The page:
Terps, Williams lack technical skill

January 30, 1998|By John Eisenberg

DURHAM, N.C. -- If the Maryland Terrapins were going to have any chance against top-ranked Duke last night, they had to bring their best game to Cameron Indoor Stadium.

They brought their worst.

No patience, no composure, no heart.

And thus, no chance.

The modest gains they had made since their earlier, 32-point loss to the Blue Devils were quickly forgotten in a 27-point loss that resembled a tribal sacrifice.

If ever there was a game that validated the Terps' status as a second-tier national power, this was it.

A run of five wins in six games had them believing they could give Duke a game at Cameron, but they came out and melted into a puddle amid the noise, heat and pressure of college basketball's most intimidating environment.

They were completely undone within 10 minutes, as Duke built a 37-12 lead and coasted from there.

No, the Terps are far from the first team to lose in such a fashion at Cameron -- the Blue Devils haven't lost at home in more than a year -- and yes, the Blue Devils' relentless pressure defense and disciplined shot selection had a lot to do with it.

But the Terps made life easy for them.

They completely lost their cool.

Coach Gary Williams set the example with two technical fouls leading to his ejection less than six minutes into the game.

On a night when, again, the Terps needed everything to go their way if they were going to have a chance, they lost their coach almost immediately.

It wasn't exactly the high point of Williams' Maryland career.

Coaches are always arguing with the officials, sometimes heatedly -- both sides understand it's part of the game -- but Williams should have known better than to step over the line and leave his team stunned and groping for leadership at, of all

places, Cameron.

Asked after the game if he felt he had let his team down, Williams said, "Yeah, definitely. You're responsible to be with your team during the game. I didn't do that. It's a shame things happened as they did, although I'm not sure it would have made a difference if I was there."

Terps guard Sarunas Jasikevicius started the brouhaha by complaining to the officials about what he felt was a moving screen that wasn't called. Jasikevicius didn't curse, but he continued to complain after being told to stop and finally was hit with a technical.

Williams received his first technical for complaining about the technical on Jasikevicius.

The second technical on Williams was called exactly 57 seconds later, during a Duke possession.

"I said, 'That's a walk,' and that was it," Williams said, referring to another call that wasn't made. "Again, no abusive language."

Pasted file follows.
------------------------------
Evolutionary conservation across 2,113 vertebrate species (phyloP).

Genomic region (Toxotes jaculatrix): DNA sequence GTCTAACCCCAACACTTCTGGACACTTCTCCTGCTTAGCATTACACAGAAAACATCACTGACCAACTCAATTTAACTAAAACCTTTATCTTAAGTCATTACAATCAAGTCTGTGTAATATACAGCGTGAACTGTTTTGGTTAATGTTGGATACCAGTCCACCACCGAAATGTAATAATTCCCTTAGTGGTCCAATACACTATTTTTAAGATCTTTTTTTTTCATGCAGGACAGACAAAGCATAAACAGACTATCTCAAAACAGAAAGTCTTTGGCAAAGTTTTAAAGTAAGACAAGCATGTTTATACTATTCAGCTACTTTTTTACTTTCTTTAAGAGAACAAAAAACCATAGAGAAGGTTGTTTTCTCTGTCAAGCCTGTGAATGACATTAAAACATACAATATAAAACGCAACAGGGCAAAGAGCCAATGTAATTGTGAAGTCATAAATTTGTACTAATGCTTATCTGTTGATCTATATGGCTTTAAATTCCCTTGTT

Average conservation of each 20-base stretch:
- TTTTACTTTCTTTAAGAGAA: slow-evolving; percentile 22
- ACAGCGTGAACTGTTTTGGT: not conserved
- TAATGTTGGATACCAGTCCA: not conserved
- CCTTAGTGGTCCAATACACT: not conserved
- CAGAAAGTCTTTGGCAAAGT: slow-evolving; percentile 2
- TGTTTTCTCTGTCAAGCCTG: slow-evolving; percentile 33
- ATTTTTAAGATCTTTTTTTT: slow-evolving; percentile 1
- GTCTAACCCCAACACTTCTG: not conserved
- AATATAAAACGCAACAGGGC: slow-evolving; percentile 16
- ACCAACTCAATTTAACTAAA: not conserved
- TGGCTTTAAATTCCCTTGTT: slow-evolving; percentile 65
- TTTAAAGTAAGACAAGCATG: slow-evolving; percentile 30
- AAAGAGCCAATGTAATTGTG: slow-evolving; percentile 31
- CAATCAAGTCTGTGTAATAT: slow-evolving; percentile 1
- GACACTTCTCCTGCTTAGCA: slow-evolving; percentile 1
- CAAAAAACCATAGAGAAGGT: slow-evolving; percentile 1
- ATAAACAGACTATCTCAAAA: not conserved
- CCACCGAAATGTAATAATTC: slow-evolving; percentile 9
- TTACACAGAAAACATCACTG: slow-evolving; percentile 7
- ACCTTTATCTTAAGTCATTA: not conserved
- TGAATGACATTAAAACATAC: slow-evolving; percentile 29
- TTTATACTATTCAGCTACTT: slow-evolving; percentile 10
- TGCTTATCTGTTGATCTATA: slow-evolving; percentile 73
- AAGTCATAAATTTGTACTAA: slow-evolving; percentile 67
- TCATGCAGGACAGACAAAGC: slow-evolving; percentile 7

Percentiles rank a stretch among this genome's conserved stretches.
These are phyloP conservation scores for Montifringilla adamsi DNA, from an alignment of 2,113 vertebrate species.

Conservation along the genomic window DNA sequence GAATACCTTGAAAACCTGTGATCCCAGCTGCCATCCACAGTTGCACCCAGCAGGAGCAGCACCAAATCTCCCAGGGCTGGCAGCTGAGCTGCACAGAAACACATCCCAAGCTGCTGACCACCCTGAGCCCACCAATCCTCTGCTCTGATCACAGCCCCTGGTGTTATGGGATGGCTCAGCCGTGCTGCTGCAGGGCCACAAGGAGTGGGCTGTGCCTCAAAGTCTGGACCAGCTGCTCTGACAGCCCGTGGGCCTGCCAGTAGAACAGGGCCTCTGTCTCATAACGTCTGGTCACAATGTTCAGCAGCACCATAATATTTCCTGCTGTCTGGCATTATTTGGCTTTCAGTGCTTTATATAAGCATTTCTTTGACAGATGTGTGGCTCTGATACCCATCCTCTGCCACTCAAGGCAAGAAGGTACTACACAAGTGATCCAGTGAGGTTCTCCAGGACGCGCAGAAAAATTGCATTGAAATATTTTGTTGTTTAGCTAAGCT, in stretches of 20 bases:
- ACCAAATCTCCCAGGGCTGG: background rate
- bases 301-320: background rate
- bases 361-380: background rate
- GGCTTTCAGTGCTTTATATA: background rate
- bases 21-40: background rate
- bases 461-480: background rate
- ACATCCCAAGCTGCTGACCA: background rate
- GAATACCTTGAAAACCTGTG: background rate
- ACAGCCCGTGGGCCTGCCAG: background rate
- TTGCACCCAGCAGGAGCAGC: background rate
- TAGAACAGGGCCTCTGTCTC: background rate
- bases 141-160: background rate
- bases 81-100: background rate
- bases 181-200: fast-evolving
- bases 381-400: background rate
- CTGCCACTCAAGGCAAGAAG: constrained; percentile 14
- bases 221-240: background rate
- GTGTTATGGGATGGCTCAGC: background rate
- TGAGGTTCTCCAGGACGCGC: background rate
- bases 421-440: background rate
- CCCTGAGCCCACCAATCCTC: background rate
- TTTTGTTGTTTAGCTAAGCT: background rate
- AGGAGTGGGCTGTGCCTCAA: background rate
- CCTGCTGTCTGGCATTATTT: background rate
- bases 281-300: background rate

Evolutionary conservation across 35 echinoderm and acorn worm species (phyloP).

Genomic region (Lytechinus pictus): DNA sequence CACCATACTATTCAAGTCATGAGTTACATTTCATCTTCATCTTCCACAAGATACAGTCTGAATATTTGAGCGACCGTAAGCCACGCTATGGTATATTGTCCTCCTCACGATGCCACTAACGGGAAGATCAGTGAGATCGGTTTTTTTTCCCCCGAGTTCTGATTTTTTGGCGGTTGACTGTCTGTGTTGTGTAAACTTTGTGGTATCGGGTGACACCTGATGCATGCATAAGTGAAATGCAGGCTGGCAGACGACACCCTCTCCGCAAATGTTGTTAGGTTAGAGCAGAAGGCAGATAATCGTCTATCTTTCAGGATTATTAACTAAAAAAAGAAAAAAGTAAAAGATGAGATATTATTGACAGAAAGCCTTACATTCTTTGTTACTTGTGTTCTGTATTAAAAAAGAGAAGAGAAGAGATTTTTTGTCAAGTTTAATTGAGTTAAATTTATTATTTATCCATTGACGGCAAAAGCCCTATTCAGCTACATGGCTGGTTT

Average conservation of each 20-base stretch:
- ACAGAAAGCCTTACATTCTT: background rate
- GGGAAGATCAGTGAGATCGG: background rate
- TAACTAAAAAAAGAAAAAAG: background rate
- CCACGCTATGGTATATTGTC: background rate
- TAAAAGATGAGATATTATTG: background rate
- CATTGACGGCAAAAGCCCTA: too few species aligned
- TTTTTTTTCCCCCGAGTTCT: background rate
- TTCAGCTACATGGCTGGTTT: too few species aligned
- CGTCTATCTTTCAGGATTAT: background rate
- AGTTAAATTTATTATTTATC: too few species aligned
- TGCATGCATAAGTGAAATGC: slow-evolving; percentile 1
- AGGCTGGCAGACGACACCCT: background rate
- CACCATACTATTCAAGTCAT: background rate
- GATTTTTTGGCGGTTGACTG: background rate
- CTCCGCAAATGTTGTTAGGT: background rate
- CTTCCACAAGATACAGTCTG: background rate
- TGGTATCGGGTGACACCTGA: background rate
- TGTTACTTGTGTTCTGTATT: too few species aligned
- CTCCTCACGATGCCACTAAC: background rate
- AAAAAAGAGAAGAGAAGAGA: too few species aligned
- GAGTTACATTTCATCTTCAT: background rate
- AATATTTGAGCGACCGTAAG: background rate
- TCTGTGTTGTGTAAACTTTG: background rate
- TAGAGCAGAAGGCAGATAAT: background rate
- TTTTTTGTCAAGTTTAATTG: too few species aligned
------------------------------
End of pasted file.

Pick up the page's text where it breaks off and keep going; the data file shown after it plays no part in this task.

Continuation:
Larry Rose, the official who assessed the first technical on Williams, told a pool reporter, "I warned Gary three times about cursing and he continued, so it was the result of excessive language and being out of the coaching box."

Sam Croft, the official who assessed the second technical on Williams, said, "The second technical was for language and excessive complaining."

Whatever, assistant coach Billy Hahn took over for Williams left, leaving the Terps in the hands of the coach who led them to a stunning victory here three years ago, when Williams was hospitalized with pneumonia.

But they had Joe Smith on their side that night, and he only went for 40 points, the last two coming on a tip-in at the buzzer that won the game.

Last night, the Blue Devils went on a 19-2 run after Hahn took over.

Where have you gone, Joe?

Included in the run was yet another Terps technical, this one on Laron Profit for hanging on the rim after scoring a basket.

That was the fourth technical on the Terps in a span of 95 seconds.

"I can't comment," Williams said. "But I don't think we were being chippy [overly combative]."

The technicals turned the game in Duke's direction, as guard Trajan Langdon hit all eight free throws to start the rout.

But Williams was right that the Blue Devils probably would have won just as easily if none of the technicals had been called and Williams had stayed on the bench all night.

The Blue Devils are just better than the Terps, as two wins by a combined 59 points demonstrates.

Point guard Terrell Stokes couldn't get the Terps' offense going at all against Duke's relentless defense, which contests every pass.

The Terps settled for low-percentage shots, making few, then were beaten back on defense over and over by the breaking Blue Devils.

"I'll say this: We really played well tonight," Duke coach Mike Krzyzewski said. "We rebounded well, shot well, and we held our poise when all those things were going on."

Now the Terps have to pick up the pieces again after another devastating loss to Duke.

L "We have done it before. We can do it again," Williams said.

Thia time, however, they will have to do it after having lost their cool and fallen apart, giving a performance that might haunt them for the rest of the season.

Pub Date: 1/30/98

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